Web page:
Constructs BI
Behavior intention  
Effort expectancy 1.823
Habit 1.529
Hedonic motivation 1.869
Perceived risk 1.096
Performance expectancy 1.692
Personal Innovativeness 1.505
Price Value 1.822
Social influence 1.404
Trust 1.915

Table 5: Inner VIF.

The direct effect between nine exogenous variables and one endogenous variable was assessed by conducting bootstrapping with 5000 resample and 5% confidence interval. This process measures the strength of the proposed model and allows testing the strength of the proposed hypothesis. Out of nine suggested hypotheses tested six were not supported (H1, H3, H5, H7, H8, and H9) while three were supported (H2, H6, and H10). The result is presented in Table VI illustrates that the effort expectancy significate influences behavior intention to do online purchase among Tanzanian (β=0.133; p<0.05). The accepted hypothesis planned that the effort expectancy would positively influence behavior intention to do online purchases. Price value significate influence behavior intention to do online shopping (β=0.242; p<0.05). The accepted hypothesis was suggested that price value would positively influence behavioral intention to do online purchases. The last accepted hypothesis is the trust which is significate influence behavior intention to do online shopping (β=0.257; p<0.05) and the accepted hypothesis was proposed that trust would positively influence behavior intention to do online purchase.

After all, we checked how the independent variable describes dependent variable (behavior intention) by looking at the value of R2. The value of R2 obtained by the model is 0.484 which indicates that performance expectancy, effort expectancy, social influence, hedonic motivation, habit, price value, personal innovativeness, perceived risk, and trust explain 48.4% of variance of behavior intention to do online shopping. The R2 value of 0.484 is closer to the 0.50 value that Hair et al. [32] recommend would indicate moderate model. Effect size shows the influences of each exogenous variable on endogenous variables done by investigating the R2 value. To know the exogenous variable effect size is done by looking at the R2 value when that exogenous variable is included and the R2 value when that exogenous variable is not included. The result of the effect size of each exogenous variable is presented in Table 6. but according to the Cohen [37] value of 0.02, 0.15 and 0.35 indicate small, medium and large effect size (f2) and value below 0.02 indicates there is no effect. Now from Table VI, it shows that all effort expectancy, price value, and trust shows small effect size and others show no effect at all.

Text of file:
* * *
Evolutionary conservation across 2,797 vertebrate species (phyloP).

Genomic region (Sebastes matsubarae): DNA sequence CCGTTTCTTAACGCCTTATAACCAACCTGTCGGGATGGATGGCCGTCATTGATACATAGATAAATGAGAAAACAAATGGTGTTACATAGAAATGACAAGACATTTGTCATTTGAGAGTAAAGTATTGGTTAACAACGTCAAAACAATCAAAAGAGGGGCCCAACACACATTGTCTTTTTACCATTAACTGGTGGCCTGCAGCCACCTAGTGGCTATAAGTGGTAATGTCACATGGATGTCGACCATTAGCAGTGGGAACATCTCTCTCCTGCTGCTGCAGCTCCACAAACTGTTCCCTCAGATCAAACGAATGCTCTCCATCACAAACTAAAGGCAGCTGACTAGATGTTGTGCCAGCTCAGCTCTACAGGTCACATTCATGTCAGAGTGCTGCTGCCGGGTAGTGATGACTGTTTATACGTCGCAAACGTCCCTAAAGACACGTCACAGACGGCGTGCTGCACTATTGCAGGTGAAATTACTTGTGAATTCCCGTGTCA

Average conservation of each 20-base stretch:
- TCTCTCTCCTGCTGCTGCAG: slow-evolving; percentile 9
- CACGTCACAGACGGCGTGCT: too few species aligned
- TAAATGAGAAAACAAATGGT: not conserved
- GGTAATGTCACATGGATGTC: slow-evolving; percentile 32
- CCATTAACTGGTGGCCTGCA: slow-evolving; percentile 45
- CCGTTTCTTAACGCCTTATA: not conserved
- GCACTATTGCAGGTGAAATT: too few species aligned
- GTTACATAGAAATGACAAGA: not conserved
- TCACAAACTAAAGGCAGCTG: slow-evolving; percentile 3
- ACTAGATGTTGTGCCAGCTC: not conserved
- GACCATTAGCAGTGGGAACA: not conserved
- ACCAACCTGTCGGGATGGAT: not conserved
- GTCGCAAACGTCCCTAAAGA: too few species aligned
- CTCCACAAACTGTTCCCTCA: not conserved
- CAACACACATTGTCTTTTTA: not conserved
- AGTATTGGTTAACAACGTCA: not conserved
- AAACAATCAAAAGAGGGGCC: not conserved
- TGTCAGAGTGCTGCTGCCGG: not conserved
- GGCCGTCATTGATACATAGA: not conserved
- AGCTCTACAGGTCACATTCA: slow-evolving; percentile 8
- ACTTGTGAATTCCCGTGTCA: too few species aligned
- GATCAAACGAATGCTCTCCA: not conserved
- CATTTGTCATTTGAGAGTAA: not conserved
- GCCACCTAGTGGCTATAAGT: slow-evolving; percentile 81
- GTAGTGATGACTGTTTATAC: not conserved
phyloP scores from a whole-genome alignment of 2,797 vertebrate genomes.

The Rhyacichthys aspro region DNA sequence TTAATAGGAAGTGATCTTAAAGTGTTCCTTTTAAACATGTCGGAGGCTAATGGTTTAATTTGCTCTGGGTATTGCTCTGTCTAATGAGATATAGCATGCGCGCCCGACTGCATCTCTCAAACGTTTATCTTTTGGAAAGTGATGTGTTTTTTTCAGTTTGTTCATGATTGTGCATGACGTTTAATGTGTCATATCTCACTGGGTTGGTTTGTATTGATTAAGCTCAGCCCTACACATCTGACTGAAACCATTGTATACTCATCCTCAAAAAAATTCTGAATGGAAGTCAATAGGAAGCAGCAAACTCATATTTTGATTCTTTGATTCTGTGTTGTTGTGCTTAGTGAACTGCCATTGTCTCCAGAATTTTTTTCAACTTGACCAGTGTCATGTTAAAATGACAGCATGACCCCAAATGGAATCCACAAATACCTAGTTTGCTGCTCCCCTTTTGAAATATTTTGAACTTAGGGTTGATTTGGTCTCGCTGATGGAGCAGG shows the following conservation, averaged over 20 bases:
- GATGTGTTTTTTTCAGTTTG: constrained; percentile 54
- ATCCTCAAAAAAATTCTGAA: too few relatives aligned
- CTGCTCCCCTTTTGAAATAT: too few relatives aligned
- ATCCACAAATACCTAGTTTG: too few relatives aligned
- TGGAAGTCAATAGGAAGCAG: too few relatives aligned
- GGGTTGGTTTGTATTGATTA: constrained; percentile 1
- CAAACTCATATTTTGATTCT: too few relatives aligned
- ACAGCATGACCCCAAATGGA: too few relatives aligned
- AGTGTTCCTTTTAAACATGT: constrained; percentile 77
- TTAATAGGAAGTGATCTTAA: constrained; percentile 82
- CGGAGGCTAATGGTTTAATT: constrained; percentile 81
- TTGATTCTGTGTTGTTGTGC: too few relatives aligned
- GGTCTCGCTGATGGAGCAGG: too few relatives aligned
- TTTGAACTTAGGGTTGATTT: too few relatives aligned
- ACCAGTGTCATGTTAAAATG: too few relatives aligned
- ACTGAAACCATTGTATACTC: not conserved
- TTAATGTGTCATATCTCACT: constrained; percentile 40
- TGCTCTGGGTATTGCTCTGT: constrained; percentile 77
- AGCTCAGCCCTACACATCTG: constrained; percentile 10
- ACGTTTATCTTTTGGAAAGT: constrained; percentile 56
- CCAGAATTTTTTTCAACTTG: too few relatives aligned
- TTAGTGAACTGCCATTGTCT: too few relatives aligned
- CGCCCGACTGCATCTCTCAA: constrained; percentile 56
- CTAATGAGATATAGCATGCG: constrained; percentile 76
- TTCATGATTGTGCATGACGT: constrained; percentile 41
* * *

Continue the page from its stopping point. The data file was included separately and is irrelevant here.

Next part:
Hypothesis Relationship std Beta std error [t-value]* Decision f2 Q2
H1 PE → BI 0.056 0.056 0.912 Rejected 0.00 0
H2 EE → BI 0.133 0.054 2.532* Accepted 0.02 0.01
H3 SI → BI 0.014 0.048 0.201 Rejected 0.00 0
H5 HM → BI 0.088 0.060 1.408 Rejected 0.01 0.00
H6 PV → BI 0.242 0.062 4.042* Accepted 0.01 0.00
H7 HB → BI 0.085 0.047 1.765 Rejected 0.07 0.04
H8 PI → BI 0.059 0.050 1.054 Rejected 0.00 0.00
H9 PR → BI 0.049 0.066 0.884 Rejected 0.01 0.00
H10 TR → BI 0.257 0.061 4.317* Accepted 0.06 0.04

Table 6: Hypothesis test.

Q2 test by Stone and Geisser, commonly known as Stone-Geisser’s Q2 value is used to evaluate the predictive relevance of the inner model. This value allows evaluating each exogenous variable predictive relevance for a given endogenous variable. The Q2 value is obtained by doing the blindfolding procedure on SmartPLS software. The value was obtained by calculating the value of Q2 when the exogenous variable is included and when it is not included. Table 6 shows the result of calculated predictive relevance. Where the value of 0.02, 0.15 and 0.35 indicate week, moderate and strong predictive effect. Now our results show that the Price value and Trust has a week predictive relevance effect of 0.04 meanwhile remain exogenous variables show no predictive relevance.

Discussion

The results of this research study show that effort expectancy significant influences behavior intention to do online shopping. The finding relate with findings in the past studies [38,39]. This implies that Tanzanians perceived easy of using shopping mobile applications and websites in doing shopping would significantly impact their intention to do shopping of products and services online. So online shopping vendors and mobile application and website developers should consider ease of use during designing of their mobile application/website.